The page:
Sonohysterography can be done to make the picture clearer – this will help to distinguish myoma from, for example, a polyp (see the article “Polyps”).

With an accuracy of 90-95% on ultrasound, you can see suspicious fibroids. For example, the one that itself began to “die off” – the tissues disintegrate, cavities with liquid appear inside, the contour changes. In this case, it is vital to make sure that it is not a malignant tumor. Therefore, after the ultrasound, the patient is sent for fidelity to magnetic resonance.

Taking aspirate – that is, fluid from the uterine cavity for analysis – makes no sense. With this analysis, the myometrium cannot be checked.

How to treat fibroids?

L Fibroids should only be treated if there are symptoms or if the fibroids are too large If not, ultrasound should be done every six months to control fibroid size. A small fibroid is not a hindrance to either pregnancy or gestation.

There are several options for therapy. The first is hormonal treatment. Works partially. The fibroid grows under the influence of hormones, and if the drug blocks their production or effect on the tumor, then this is a way to shrink it, weaken its blood circulation and save the patient from symptomatic bleeding. It is this action of hormonal drugs that is often used before surgery to make it easier to remove the tumor, but, alas, drugs work only in 35-40 percent of cases. It happens that the tumor does not respond to drugs at all or may even begin to grow.

Today there are two types of drugs that are trying to treat fibroids. The first ( analogue of gonadotropin- releasing hormones, for example, buserylin acetate acts at the level of the brain and radically changes the hormonal background . The drug causes artificial menopause with all the ensuing consequences – osteoporosis, sweating, overweight, and so on. Therefore, it is recommended before surgery no more than 2-3 courses of the drug

Second – ulipristal acetate is a newer and less aggressive drug, it acts exclusively on fibroids, hormones continue to calmly affect the body, and there are no symptoms of menopause. It is this drug that specialists prescribe today. The medicine can be taken in courses.

However, the drug has contraindications. First, according to the new recommendations, it should not be prescribed to patients with liver problems: it is necessary to take liver tests before prescribing it . And secondly, do not forget that the second remedy frees the patient from symptoms exactly as long as she takes the drug, and after its withdrawal, the fibroids will again safely increase in size and again become the cause of complaints.

One more thing: if surgery is needed, then is more suitable for the first group of medicines , because ulipristal acetate softens the fibroids too much, complicating surgery.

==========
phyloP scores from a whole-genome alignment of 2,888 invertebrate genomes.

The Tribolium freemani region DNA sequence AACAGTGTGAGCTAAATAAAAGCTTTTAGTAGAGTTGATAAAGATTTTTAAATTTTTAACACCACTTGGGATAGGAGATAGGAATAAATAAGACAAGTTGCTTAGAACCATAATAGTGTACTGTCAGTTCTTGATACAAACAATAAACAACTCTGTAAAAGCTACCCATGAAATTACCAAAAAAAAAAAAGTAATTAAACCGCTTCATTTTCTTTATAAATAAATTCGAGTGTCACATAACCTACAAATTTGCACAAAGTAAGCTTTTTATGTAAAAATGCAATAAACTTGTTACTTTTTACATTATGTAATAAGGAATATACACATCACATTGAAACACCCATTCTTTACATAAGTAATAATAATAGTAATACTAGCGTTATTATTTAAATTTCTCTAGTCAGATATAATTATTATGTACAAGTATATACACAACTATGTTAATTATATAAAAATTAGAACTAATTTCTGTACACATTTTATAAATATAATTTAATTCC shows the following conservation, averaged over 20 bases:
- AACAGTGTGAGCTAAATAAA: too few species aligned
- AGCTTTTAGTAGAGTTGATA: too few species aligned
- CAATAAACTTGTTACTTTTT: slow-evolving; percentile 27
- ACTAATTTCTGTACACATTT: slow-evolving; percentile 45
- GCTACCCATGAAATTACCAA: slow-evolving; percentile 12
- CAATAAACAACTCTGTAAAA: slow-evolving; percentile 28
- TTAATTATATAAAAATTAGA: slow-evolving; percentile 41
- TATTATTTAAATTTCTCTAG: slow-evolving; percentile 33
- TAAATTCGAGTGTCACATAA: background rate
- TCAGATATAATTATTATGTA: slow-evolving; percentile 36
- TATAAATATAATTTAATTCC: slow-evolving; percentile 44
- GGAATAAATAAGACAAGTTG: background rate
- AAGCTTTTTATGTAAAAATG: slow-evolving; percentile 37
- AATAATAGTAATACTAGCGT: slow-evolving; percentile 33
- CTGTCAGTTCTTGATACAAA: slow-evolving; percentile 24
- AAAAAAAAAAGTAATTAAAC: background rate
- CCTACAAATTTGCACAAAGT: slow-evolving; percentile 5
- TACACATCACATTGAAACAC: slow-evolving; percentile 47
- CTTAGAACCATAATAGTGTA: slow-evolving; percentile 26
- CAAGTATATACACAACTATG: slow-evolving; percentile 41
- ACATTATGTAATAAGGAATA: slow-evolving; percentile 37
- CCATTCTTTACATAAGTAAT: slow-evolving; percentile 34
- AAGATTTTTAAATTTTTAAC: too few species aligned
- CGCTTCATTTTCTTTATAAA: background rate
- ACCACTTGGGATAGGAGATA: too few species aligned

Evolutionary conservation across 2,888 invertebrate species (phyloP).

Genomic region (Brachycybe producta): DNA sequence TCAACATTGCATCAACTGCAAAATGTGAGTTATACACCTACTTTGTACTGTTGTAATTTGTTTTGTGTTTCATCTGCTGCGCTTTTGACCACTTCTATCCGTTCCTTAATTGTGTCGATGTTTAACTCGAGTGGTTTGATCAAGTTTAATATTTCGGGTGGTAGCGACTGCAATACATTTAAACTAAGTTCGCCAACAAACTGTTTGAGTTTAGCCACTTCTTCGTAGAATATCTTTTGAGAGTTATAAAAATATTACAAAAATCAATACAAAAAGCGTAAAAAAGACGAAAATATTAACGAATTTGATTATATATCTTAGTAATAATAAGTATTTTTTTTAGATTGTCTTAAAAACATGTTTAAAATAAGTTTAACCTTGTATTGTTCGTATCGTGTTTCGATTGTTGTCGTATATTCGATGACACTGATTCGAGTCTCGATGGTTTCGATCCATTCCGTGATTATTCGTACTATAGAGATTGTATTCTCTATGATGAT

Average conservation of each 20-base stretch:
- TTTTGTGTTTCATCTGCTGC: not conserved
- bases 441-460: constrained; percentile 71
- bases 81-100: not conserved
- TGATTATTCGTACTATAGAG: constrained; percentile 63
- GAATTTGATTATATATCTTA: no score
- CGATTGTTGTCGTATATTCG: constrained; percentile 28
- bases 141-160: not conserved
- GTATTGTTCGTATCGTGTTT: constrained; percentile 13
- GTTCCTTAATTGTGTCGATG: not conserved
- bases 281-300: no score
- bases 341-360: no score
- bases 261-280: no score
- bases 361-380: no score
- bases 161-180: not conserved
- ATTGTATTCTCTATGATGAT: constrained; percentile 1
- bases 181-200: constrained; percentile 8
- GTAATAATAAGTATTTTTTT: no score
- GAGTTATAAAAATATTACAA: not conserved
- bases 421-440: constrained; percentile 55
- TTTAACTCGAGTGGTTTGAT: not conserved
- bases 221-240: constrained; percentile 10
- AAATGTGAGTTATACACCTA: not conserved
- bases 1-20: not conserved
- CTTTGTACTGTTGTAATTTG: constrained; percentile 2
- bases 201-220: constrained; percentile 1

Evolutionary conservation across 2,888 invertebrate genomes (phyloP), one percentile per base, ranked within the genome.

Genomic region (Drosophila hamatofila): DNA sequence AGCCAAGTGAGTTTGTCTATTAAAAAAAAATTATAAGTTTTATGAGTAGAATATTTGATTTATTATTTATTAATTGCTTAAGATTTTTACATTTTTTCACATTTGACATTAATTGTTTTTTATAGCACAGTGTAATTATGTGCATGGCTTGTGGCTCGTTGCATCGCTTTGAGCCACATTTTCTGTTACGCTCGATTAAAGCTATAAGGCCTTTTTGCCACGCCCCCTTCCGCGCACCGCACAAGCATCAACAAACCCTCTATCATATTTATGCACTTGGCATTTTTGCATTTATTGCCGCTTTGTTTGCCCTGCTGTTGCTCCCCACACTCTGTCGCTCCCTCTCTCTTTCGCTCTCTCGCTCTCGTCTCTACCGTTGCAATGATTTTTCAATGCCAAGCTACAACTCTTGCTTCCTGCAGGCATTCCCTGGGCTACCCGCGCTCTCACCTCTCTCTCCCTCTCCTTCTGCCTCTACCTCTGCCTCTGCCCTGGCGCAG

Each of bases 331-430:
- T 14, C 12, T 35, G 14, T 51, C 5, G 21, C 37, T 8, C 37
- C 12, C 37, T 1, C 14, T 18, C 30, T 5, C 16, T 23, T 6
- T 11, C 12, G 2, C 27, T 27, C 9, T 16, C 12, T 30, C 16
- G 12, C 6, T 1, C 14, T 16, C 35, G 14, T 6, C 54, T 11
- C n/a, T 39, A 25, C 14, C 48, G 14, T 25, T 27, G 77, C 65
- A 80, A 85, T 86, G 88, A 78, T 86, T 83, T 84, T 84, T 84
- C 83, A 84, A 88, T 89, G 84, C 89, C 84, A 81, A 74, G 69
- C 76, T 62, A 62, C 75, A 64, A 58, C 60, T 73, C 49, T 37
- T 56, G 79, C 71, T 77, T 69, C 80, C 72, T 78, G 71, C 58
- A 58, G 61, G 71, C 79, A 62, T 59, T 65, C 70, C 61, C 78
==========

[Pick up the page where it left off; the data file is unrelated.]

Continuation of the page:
Doctors sometimes suggest an intrauterine device as a treatment. Yes, it can reduce symptoms, but over time, bleeding and pain may return. The spiral affects the endometrium more than the fibroids.

The main method of treatment is surgery

If the patient is close to menopause and does not plan pregnancy, and the fibroids are large enough, or if there are several of them, in these cases it is suggested to remove the entire uterus. Doctors say that for a woman of reproductive age who does not want to have more children, only the ovaries matter (for the production of hormones and maintaining a normal hormonal background). They, if there is no pathology, are left, but the correct removal of the uterus will not affect health in any way.

The second option is to remove fibroids only, which is usually the preferred method for those planning a pregnancy. And here is the main question in the type of operation:

  • Hysteroresectoscopy , when under the visual control of the camera, the fibroids are removed from the inside of the uterine cavity, without incisions on the abdomen (read more in the article “Polyps”). The doctor is likely to choose this method if the fibroid is submucosal, small (say, up to 2-3 cm).
  • Laparoscopy, in which, under general anesthesia, 3-4 incisions are made in the patient’s abdomen, no more than 10 mm in diameter, through which a camera and instruments are inserted into the cavity;
  • Laparotomy is an open operation with an incision in the anterior abdominal wall. This method is best if the fibroid is really large (greater than 6-7 cm) or is located in an “unfortunate”, poorly visualized location.

Which of the three methods the gynecologist will choose – the question of the place where the fibroid is located, its size and, of course, the doctor’s practice in one method or another – the most important part of the operation is suturing to successfully restore the integrity of the uterus.

Another treatment option is uterine artery embolization . The bottom line is that the fibroid blood flow is blocked by a special substance that is launched into the uterine artery through a thin catheter inserted through the groin. This is a minimally invasive procedure that does not require general anesthesia, and is not treated by gynecologists, but by invasive radiologists. When the nutrition of the fibroid is blocked, it begins to die on its own. But, if the fibroid is large, then such a “half-dead” tumor can become infected and cause severe pain. Moreover, embolization to date is not recommended for women planning a pregnancy.

What to expect after treatment?

If fibroids are treated with medications only, you need to understand that this is a temporary therapy, and as soon as the patient stops taking medications, the fibroids will grow again and will again give symptoms .

In the case of surgical treatment, a fundamental difference exists for women planning a pregnancy.